Microsoft Teams - Collaboration for Every Type of Team (Part 1 of 5)

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In this post, we show how Microsoft Teams integrates with other applications and tools to enhance any Project Management practice.

Once in Microsoft Teams, a quick filter on Connectors for Project Management shows Trello, Asana, Jira and more.

We took several of these on a test drive to assess the integration with the goa of assessing those that feel seamless versus others that are little more than a view to the other platform (at least at this time). And if you’re still weighing all your options, we’ll highlight how some features complement and others are redundant. Not all integrations are outside of Microsoft. We’ll also touch on Microsoft’s Planner and PowerBI.

This blog series does not cover the main built-in features of Teams as this was covered in a previous blog. To get an overview of Teams, please refer to our intro blog.

Custom apps can also be created and uploaded, but we are not covering this capability in this series.

Project Management Connectors in Teams

The software descriptions below are not meant to be exhaustive. All of these are fantastic stand-alone products. This series is designed to highlight the integration points specifically with Teams.


Asana is a web and mobile application that can be configured to display in either list, calendar, or Kanban board style.

Pros of using Asana with Teams

  • Provides all up view of tasks
  • Add a tab in Teams for every Asana project
  • Add tasks to Asana projects

Cons of using Asana with Teams

  • Only works with list-based tasks; boards are not supported
  • Not fully integrated
  • Can add new tasks but cannot assign to a section (or bucket) of work
  • Menu to rest of Asana features not accessible via Teams
  • Clicking on any task opens it in a browser rather than in Teams
  • Requires users to reauthenticate many times throughout day
  • Teams/Asana redundant features:
  • Conversations
  • Files


Trello is an application based on Kanban-style boards that allows for even more integration, via PowerUps, with Slack, WireframePro, and many more.

Pros of using Trello with Teams

  • Create new lists and cards with due dates, attachments, notes, labels, and checklists
  • Use existing as well as add new Power-Ups
  • Slack integration
  • Jira integration that allowed for creating Jira tasks from Trello cards (which is more than the direct Teams → Jira integration allows)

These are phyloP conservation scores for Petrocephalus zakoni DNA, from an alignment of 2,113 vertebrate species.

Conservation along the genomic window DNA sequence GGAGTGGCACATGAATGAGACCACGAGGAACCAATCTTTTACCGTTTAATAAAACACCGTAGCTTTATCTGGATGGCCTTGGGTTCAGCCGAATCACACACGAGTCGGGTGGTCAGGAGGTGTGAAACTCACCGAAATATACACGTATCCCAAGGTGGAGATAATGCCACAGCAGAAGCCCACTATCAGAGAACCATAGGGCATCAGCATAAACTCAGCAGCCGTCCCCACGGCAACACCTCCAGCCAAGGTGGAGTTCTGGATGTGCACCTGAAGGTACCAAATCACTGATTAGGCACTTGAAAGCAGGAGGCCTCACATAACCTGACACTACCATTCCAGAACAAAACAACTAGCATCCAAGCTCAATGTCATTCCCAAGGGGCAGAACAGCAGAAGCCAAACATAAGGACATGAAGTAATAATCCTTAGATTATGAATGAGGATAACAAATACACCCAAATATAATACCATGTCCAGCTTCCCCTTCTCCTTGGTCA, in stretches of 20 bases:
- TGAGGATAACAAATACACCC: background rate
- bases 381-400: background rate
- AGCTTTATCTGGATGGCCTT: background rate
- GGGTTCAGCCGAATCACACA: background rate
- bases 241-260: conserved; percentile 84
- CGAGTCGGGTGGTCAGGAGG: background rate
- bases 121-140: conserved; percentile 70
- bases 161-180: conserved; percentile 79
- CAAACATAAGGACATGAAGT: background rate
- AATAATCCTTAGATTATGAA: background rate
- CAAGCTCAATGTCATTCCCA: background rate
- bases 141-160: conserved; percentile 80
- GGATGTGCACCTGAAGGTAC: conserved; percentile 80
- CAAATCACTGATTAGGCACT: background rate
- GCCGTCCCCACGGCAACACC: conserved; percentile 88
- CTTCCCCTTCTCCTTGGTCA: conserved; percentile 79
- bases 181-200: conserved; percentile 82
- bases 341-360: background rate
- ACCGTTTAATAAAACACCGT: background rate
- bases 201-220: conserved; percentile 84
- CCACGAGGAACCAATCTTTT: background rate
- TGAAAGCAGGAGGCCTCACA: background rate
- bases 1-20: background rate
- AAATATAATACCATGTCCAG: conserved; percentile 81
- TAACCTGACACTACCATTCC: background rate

• Calendar view of Trello tasks
  • Move and copy tasks between boards
  • Filter based on labels, due dates or assignees
  • Full menu access

Cons of using Trello with Teams

Teams/Trello redundant features

  • Chat
  • Files
  • Boards and cards – if using Microsoft Planner

The argument could be made to use Microsoft’s Planner instead of Trello; if you have Teams, you already have Planner available at no extra cost. Planner is not as full featured as a stand-alone product and even less so as a Teams’ connector. See more in the Planner section below. (In all transparency, I’m a HUGE Trello fan.)


Jira is an issue management tool that allows teams to configure projects for scrum software development and for general project management.

  • Pros of using Jira with Teams
  • View into all open tasks

Cons of using Jira with Teams

  • Not a deal breaker, but a separate install is required to have the two platforms speak to each other.

  • Not fully integrated; despite having to install a plug-in, there is no work that can be completed within Teams. Clicking on any task opens it within the browser.
  • As called out in Trello section above, if using Trello with a Jira Power-Up, users can create Jira tickets from Trello cards from within Teams.


Microsoft Planner is an built in feature of Office 365 that allows for light task management in a Kanban-style board.

Pros of using Planner with Teams

  • Create new Planners
  • Add new lists and cards with due dates, assignees, attachments, and labels
  • Copy tasks
  • Define labels

Cons of using Planner with Teams

  • New Planners created within Teams are not accessible via Planners app within Office 365 (Planner accessed via the Office 365 ‘waffle’ will not display new Planners)
  • Slow to load (slower than Trello, which I found surprising)
  • Not fully featured in Teams versus stand-alone app:
  • Cannot view Charts
  • Cannot access the menu where files, conversations and the notebook are accessed


Microsoft PowerBI is a powerful reporting tool, that while requiring additional licensing, is fully integrated into the Office 365 suite. Dashboards can be added as a tab on any channel and are interactive. Toggle through different views of tasks by status, owner, account and more without leaving Teams.


While not a connector, Suttna it is a fairly handy bot that can be configured to gather status updates from team members on behalf of the Project Manager.

Configuration options are available for the questions to be asked, of whom, and how often.

Up Next – Connectors and Bots for More Departments

While more tools be used for Project Management, there’s just not enough room in a single blog. Many will be covered in future blogs on Product Management, Customer Service, Recruiting, Marketing and Developer/Coding work groups and include, among others:

  • Aha!
  • Pivotal Tracker
  • PowerApps
  • Smartsheet
  • UserVoice

See our next blog in this series when we will share tools for Product Management. If there are other connectors you’d like us to take on a test run, or if you would like to share any of your experiences using Teams for Project Management, please let us know at

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